Alice Tully Hall, Lincoln Center, New York

Tuesday, March 3rd, 2015
“Romantic Piano Quartets”
Wu Han, piano
Daniel Hope, violin
Paul Neubauer, viola
David Finckel, cello


Mahler – Quartet in A minor
Schumann – Quartet in E-flat major op.47
Brahms – Quartet in G minor op.25


Leonard Bernstein, arguably one of the greatest musicians of our time, in 1954 published a book he chose to call “The Joy of Music”- not a very original phrase, come to think of it, but one which simply says it all.

In its masterfully written introduction, “The Happy Medium”, Bernstein “explains” why it is impossible to explain, and I use his own words, “the unique phenomenon of human reaction to organized sound”.  Robert Jourdain and Anthony Storr have tried, the first in his “Music, the Brain and Ecstasy” and the latter in “Music and the Mind” to deliver such an explanation, but, although both books are splendid and shed  much new light on the subject, they do not quite succeed and in fact don’t even purport to solve the mystery. No amount of scientific explanation on how we hear and how the brain actually reacts to music can account for the extraordinarily wide range of emotions music elicits.

This introductory digression is an attempt to justify the title of this article and most of its content. This concert, aptly entitled “Romantic Piano Quartets” simply filled us (I dare to speak for the whole audience) with sheer, unmitigated, absolute joy. As an amateur chamber musician, I found myself silently (fortunately) and fervently joining in the conversation taking place on stage, and empathizing with the four magnificent  musicians who were guiding us into jubilation.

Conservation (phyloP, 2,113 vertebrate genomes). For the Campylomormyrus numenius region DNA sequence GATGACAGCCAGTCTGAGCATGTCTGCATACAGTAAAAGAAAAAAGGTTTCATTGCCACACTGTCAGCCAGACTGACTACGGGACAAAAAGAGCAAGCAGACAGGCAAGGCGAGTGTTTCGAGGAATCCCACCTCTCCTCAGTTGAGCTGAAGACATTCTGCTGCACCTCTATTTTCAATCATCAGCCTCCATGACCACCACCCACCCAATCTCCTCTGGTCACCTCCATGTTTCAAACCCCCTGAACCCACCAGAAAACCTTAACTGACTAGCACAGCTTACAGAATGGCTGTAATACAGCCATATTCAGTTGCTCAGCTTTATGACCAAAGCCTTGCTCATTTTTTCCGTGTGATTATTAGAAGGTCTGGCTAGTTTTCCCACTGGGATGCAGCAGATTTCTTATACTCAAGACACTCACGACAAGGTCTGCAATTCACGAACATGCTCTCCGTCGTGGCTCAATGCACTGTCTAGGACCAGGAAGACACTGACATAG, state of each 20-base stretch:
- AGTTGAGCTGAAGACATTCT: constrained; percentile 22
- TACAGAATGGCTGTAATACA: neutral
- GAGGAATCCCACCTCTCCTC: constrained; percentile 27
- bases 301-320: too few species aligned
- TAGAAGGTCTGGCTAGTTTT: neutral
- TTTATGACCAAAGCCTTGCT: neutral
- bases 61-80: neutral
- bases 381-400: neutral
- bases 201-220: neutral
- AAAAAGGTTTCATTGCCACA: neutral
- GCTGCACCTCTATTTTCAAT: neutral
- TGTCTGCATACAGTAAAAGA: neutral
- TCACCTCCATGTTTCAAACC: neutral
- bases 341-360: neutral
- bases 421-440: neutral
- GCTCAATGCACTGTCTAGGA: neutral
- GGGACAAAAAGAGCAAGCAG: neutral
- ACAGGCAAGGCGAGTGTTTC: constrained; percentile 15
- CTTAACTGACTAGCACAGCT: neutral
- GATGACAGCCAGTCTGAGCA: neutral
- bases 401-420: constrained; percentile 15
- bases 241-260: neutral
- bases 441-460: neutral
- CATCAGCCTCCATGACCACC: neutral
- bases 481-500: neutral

Just before the concert began, Wu Han set the mood by coming onstage to graciously and humorously announce that the concert was being recorded live by Deutsche Grammophon and asking the audience to be as still and quiet as possible during the performance but to feel free to applaud vigorously and shout bravo at the end, so as to be part of the recording.

First on the program, although last chronologically,  was Mahler’s youthful – he wrote it at the age of sixteen – quartet which is actually the first movement of a full quartet that never was.  A sweet and rather melancholy quartettsatz, it is, to my ears, more Schubertian than Schumannian or Brahmsian, and I venture to say not easy to attribute to Mahler, unless you know he wrote it. The gorgeous theme and its development pass from instrument to instrument, and we had an immediate idea of what this concert was all about. Romantic music, romantic piano quartets, yes, but specifically the art of musical dialogue. All chamber music is conversation, and in the case of Romantic sonatas, trios, quartets, etc., it tends to be a particularly warm, passionate and often animated one.  It was obvious from this beginning that Wu Han, Daniel Hope, Paul Neubauer and David Finckel were determined not only to speak to each other, but also to draw the listener into this interchange, in which they were supremely effective.